Extracellular Vesicles in the Pathogenesis of Viral Infections in Humans

Viruses. 2020 Oct 21;12(10):1200. doi: 10.3390/v12101200.


Most cells can release extracellular vesicles (EVs), membrane vesicles containing various proteins, nucleic acids, enzymes, and signaling molecules. The exchange of EVs between cells facilitates intercellular communication, amplification of cellular responses, immune response modulation, and perhaps alterations in viral pathogenicity. EVs serve a dual role in inhibiting or enhancing viral infection and pathogenesis. This review examines the current literature on EVs to explore the complex role of EVs in the enhancement, inhibition, and potential use as a nanotherapeutic against clinically relevant viruses, focusing on neurotropic viruses: Zika virus (ZIKV) and human immunodeficiency virus (HIV). Overall, this review's scope will elaborate on EV-based mechanisms, which impact viral pathogenicity, facilitate viral spread, and modulate antiviral immune responses.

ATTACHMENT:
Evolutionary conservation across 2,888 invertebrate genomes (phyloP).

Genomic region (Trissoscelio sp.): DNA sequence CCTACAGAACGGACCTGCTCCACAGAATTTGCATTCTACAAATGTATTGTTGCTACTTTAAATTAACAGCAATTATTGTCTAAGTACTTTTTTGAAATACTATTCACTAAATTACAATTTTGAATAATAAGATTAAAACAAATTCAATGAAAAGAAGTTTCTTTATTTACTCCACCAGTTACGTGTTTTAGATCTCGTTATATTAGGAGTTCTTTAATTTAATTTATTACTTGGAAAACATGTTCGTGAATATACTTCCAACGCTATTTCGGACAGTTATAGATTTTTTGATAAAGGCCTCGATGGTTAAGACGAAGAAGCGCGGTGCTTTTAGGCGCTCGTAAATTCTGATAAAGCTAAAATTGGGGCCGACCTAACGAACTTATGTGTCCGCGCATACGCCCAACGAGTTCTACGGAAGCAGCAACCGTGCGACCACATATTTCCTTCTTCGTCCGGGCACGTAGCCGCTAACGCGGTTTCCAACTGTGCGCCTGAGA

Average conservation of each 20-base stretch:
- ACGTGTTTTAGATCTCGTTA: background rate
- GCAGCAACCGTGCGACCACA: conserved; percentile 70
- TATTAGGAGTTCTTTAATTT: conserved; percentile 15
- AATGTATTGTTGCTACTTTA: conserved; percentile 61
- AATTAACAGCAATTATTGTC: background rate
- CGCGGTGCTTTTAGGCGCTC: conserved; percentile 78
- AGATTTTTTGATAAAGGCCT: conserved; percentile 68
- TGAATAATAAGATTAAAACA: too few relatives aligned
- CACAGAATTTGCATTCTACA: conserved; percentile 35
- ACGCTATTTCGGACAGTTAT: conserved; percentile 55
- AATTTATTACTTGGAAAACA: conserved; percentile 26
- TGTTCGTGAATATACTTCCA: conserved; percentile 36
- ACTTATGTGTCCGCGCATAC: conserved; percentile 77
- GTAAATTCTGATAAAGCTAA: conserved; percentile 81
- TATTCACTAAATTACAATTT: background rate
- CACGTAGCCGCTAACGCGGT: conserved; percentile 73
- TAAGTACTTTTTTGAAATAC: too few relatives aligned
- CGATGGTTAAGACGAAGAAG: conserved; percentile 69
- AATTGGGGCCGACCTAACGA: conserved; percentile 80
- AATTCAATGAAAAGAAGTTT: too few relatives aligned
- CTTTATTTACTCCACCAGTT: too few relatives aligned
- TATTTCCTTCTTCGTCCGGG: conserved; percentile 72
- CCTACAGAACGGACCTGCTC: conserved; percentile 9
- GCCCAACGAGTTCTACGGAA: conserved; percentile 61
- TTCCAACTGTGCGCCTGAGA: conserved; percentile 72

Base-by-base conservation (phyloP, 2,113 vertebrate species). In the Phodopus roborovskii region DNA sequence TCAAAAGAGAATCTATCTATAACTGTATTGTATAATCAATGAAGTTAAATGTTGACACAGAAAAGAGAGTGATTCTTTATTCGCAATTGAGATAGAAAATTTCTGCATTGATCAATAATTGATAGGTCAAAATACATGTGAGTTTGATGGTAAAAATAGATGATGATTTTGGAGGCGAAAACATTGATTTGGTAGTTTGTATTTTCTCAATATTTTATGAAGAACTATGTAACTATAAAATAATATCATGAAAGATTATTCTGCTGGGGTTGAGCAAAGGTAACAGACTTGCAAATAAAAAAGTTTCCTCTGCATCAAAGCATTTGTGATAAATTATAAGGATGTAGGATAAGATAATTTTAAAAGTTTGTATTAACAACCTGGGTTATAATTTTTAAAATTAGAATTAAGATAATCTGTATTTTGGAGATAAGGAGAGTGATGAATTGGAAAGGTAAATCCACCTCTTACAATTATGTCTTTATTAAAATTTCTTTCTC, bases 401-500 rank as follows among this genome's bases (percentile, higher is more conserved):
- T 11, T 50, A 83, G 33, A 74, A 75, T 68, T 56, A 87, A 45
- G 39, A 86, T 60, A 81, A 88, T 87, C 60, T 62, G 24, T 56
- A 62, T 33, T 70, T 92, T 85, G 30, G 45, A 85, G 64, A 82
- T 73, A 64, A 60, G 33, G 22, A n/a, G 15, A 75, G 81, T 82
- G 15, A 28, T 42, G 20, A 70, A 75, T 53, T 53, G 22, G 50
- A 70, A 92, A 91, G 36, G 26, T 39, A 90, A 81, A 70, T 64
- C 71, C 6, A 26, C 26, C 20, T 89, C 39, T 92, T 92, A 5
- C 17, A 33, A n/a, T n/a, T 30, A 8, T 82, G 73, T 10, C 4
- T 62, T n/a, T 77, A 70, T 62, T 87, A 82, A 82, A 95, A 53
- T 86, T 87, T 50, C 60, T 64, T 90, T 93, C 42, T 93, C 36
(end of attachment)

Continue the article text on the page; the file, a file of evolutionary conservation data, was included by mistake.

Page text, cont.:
Keywords: HIV; ZIKA; coronavirus; exosomes; extracellular vesicles (EVs); herpes virus; pathology; retrovirus; therapeutics; viruses.

Publication types

  • Research Support, N.I.H., Extramural
  • Research Support, Non-U.S. Gov't
  • Review

MeSH terms

  • Antiviral Agents / pharmacology
  • Cell Communication / physiology
  • Coronavirus / metabolism
  • Coronavirus / pathogenicity
  • Exosomes / metabolism
  • Extracellular Vesicles / metabolism*
  • HIV / metabolism
  • HIV / pathogenicity
  • HIV Infections / metabolism
  • Humans
  • Retroviridae / metabolism
  • Simplexvirus / metabolism
  • Therapeutics / methods
  • Virus Diseases / drug therapy
  • Virus Diseases / metabolism*
  • Virus Diseases / virology
  • Zika Virus / metabolism
  • Zika Virus / pathogenicity
  • Zika Virus Infection / metabolism


  • Antiviral Agents